Alex Dimchev is a writer, editor, and weapons master for EUscoop.com
Sofia, Bulgaria -
Bulgaria is one of the oldest countries in Europe that still stands. The nation we call Bulgaria today was first formed in the mid-7th century AD. The country has had many ups and downs, but Bulgaria outlasted states like the Roman Empire, the Holy Roman Empire, the Ottoman Empire, Yugoslavia, the Soviet Union, and many more. What makes Bulgaria so resilient through the centuries? Let’s find out.
Bulgaria’s foundation is often dated to the 7th AD after the Bulgars, led by Asparuh, settled the land around the Danube Delta. Asparuh was the son of Kubrat, the ruler of Old Great Bulgaria. After an initial conflict with the Bulgars, the Byzantine Empire recognized Bulgaria as an independent state in 681.
The origin of the Bulgars isn’t clear, but the most well-accepted theory is that they were a semi-nomadic Turkic nation. The Slavs, who came to the Balkans earlier than the Bulgars, probably found themselves under the rule of Asparuh and his troops. Initially, Bulgars and Slavs were distinct groups with different religious customs and ethnic traits. The two groups merged with the Bulgarian variation of the Slavic language serving as the official state language of the Bulgarian Empire. Slavs and other peoples under the Bulgar rule would have vastly outnumbered the Bulgar aristocracy and military. Thus, the Turkic origin of the country is barely seen in the present-day Bulgarians.
The religious and cultural divides between Slavs and Bulgars were further diminished when the country converted to Orthodox Christianity in the 9th century. After several hundred years of alliances and wars, the Byzantine Empire conquered Bulgaria in 1018.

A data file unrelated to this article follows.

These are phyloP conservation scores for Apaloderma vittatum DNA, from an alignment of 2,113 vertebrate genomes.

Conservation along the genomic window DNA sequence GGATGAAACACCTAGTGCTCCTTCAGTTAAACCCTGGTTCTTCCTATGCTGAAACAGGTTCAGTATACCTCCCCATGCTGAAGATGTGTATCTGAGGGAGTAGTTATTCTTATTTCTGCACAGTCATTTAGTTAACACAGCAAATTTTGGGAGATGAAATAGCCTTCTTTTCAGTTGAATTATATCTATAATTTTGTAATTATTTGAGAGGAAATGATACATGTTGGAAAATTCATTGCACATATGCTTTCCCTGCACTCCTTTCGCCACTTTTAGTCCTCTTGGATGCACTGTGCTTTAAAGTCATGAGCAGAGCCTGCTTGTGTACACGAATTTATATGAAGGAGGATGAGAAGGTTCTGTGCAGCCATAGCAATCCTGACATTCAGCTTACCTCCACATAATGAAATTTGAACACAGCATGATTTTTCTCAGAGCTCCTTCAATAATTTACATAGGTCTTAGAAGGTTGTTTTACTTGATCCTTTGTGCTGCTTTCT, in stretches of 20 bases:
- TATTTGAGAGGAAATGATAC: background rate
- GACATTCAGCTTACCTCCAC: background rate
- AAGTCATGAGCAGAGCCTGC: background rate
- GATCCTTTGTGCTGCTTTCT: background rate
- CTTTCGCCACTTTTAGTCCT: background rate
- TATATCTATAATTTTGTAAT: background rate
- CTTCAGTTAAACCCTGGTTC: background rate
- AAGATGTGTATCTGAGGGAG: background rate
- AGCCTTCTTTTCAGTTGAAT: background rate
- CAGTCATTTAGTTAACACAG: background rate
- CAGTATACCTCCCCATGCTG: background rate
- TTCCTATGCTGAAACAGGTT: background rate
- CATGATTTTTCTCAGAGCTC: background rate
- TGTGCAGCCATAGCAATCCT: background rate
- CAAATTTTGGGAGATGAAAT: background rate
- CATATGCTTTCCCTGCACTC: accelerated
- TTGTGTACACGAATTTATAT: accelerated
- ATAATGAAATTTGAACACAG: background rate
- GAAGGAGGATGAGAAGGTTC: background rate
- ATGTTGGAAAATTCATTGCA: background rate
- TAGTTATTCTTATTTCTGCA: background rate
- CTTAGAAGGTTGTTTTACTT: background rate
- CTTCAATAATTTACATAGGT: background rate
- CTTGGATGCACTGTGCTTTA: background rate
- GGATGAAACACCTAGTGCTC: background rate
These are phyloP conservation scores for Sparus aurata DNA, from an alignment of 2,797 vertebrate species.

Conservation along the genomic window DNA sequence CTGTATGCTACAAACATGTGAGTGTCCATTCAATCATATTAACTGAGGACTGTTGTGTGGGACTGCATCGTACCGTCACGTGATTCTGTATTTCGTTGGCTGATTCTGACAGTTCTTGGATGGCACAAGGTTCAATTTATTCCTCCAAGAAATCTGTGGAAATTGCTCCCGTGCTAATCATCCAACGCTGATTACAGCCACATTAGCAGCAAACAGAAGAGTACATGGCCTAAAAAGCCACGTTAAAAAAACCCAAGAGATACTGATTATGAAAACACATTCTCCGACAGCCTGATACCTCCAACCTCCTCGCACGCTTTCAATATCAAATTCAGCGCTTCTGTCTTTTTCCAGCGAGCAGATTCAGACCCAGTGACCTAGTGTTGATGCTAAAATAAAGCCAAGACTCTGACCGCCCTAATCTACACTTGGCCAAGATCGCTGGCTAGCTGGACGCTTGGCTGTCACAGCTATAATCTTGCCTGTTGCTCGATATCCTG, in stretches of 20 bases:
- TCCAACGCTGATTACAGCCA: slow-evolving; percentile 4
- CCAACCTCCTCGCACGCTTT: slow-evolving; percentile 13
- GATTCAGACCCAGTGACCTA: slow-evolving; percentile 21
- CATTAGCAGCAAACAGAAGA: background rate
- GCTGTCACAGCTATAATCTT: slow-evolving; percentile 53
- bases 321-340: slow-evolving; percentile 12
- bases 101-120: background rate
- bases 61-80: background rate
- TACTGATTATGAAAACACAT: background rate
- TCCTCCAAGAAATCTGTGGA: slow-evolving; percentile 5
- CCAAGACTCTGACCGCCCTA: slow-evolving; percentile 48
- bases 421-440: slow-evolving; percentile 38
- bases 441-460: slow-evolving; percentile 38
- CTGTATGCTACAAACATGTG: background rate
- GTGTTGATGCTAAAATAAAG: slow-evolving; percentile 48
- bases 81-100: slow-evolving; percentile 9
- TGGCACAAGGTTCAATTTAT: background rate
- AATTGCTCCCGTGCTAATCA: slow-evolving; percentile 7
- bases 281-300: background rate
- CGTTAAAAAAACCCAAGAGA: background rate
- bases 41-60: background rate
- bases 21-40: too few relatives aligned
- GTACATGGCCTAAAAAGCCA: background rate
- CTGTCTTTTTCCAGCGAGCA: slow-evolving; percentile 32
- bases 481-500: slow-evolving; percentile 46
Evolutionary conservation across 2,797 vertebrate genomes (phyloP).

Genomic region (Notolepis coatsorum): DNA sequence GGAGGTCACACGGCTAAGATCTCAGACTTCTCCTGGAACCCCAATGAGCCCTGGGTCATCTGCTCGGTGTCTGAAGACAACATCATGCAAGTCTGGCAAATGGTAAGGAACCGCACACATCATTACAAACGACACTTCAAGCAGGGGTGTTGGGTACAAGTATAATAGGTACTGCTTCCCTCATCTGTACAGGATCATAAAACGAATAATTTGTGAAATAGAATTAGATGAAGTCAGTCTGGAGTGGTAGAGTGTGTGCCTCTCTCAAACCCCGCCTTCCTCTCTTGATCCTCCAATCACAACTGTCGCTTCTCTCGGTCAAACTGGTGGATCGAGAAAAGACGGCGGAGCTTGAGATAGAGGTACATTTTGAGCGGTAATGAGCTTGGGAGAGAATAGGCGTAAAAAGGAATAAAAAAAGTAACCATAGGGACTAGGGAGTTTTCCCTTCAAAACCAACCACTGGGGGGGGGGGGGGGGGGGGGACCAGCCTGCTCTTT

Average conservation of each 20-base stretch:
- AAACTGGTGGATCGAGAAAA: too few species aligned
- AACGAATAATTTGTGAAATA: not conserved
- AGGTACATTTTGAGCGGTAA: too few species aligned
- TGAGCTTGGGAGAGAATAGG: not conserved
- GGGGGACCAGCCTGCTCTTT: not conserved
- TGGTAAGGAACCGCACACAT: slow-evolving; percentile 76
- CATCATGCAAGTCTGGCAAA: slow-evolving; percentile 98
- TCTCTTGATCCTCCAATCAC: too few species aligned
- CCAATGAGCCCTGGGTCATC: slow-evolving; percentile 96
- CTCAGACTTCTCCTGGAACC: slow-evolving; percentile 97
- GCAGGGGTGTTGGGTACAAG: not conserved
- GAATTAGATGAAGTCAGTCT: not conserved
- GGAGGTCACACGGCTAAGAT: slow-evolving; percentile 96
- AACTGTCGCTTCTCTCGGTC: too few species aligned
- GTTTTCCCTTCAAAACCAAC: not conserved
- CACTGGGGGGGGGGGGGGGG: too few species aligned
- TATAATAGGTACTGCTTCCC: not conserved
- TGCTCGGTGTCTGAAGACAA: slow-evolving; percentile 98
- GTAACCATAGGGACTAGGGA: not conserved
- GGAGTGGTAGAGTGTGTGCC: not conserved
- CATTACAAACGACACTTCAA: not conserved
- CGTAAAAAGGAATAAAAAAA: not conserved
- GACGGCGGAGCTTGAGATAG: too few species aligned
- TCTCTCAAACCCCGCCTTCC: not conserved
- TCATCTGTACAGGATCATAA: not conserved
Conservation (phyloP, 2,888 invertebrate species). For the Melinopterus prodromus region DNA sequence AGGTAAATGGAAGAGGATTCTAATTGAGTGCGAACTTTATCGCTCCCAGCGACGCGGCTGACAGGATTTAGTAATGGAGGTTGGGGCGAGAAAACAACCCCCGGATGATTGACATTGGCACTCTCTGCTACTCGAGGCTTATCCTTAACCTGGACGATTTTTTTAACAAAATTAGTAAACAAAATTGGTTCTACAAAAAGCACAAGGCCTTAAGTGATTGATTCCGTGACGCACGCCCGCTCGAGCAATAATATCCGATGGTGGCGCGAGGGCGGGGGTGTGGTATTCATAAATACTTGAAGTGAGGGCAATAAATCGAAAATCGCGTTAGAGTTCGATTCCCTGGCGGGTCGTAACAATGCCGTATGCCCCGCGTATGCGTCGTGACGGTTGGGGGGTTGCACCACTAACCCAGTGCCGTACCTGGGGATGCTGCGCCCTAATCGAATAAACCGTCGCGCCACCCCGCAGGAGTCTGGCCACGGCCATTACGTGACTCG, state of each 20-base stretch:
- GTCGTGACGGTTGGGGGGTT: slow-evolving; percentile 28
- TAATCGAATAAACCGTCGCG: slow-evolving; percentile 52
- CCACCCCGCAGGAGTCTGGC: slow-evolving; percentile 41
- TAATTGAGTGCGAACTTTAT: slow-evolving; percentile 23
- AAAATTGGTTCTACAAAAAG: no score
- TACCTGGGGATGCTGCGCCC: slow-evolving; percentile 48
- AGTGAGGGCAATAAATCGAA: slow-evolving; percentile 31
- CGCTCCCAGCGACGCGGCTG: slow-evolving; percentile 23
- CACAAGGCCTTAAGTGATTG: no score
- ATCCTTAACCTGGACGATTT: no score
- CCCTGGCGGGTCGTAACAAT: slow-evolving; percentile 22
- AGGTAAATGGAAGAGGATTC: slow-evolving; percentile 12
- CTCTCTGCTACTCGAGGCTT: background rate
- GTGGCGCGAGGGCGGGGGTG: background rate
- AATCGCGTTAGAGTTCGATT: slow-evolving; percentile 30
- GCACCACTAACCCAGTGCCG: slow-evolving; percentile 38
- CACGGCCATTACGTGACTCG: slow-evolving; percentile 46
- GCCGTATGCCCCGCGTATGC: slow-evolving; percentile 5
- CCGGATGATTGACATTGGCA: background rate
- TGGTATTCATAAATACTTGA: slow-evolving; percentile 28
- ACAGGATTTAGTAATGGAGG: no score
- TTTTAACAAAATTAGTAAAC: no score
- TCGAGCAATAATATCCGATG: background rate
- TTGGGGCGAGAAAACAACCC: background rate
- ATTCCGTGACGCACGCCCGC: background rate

Bulgaria retained its culture, language, and population during the Byzantine subjugation. The Second Bulgarian Empire was created in 1185 by the uprising of Asen and Peter. The reason for the rebellion was mainly the high taxation by the Byzantines. The Asen dynasty secured Bulgaria’s independence through decades of fighting with the Byzantine Empire.
And then the 4th Crusade came. As you may know, the crusaders were heading to retake the Muslim-controlled Jerusalem but somehow ended up at war with the Christian Byzantine and Bulgarian Empires. Constantinople was captured and the Latin Empire was formed. Bulgaria lost one strong enemy but gained another. Still, the Second Bulgarian Empire defeated the Latins in most engagements, even capturing and killing The Latin Emperor Baldwin I.
While this relieved Bulgaria from fighting the Byzantines, it also weakened the established balance of power on the Balkans, making it easier for the Ottoman Turks to invade and take over most of the region. Bulgaria fell under an Ottoman rule in the 14th century.
The Ottoman subjugation lasted for nearly 500 years. This period is often seen as the dark ages for Bulgarian history. The country went from a powerful political, military, and cultural center on the Balkans to a backwater territory of a much larger and culturally different empire.
While 500 years is a lot of time and the Ottoman policy varied greatly, there was never a time when Christian Bulgarians weren’t treated as second class citizens and weren’t subject to unfair taxation. The Ottoman authorities often abducted people into slavery and demanded a “blood tax” of young boys to serve in as Janissaries, elite infantry units. Due to this treatment, the era of Ottoman rule is called “Turkish slavery.” There was also widespread banditry and other criminal activities.
During the 18th century, Bulgaria started to experience a national revival. The Christian Orthodox monasteries were the main cultural centers. A monk by the name of Paisius of Hilendar wrote the book Istoriya Slavyanobolgarskaya (History of Slavonic Bulgaria.) The work proved widely popular among all members and circles of Bulgaria’s society. Paisius is one of Bulgaria's most famous cultural icons.
The people of Bulgaria started to move towards national liberation from the Ottoman Empire. This culminated in the April Uprising of 1876. The revolt was crushed by the Ottoman authorities, with many Bulgarian rebels and civilians getting slaughtered in retaliation. The most notorious massacre was the one that took place in Batak, where thousands of Bulgarians were murdered in an especially brutal manner. The uprising may have failed in its objective, but it inspired sympathy towards the cause for Bulgarian liberation all over the world.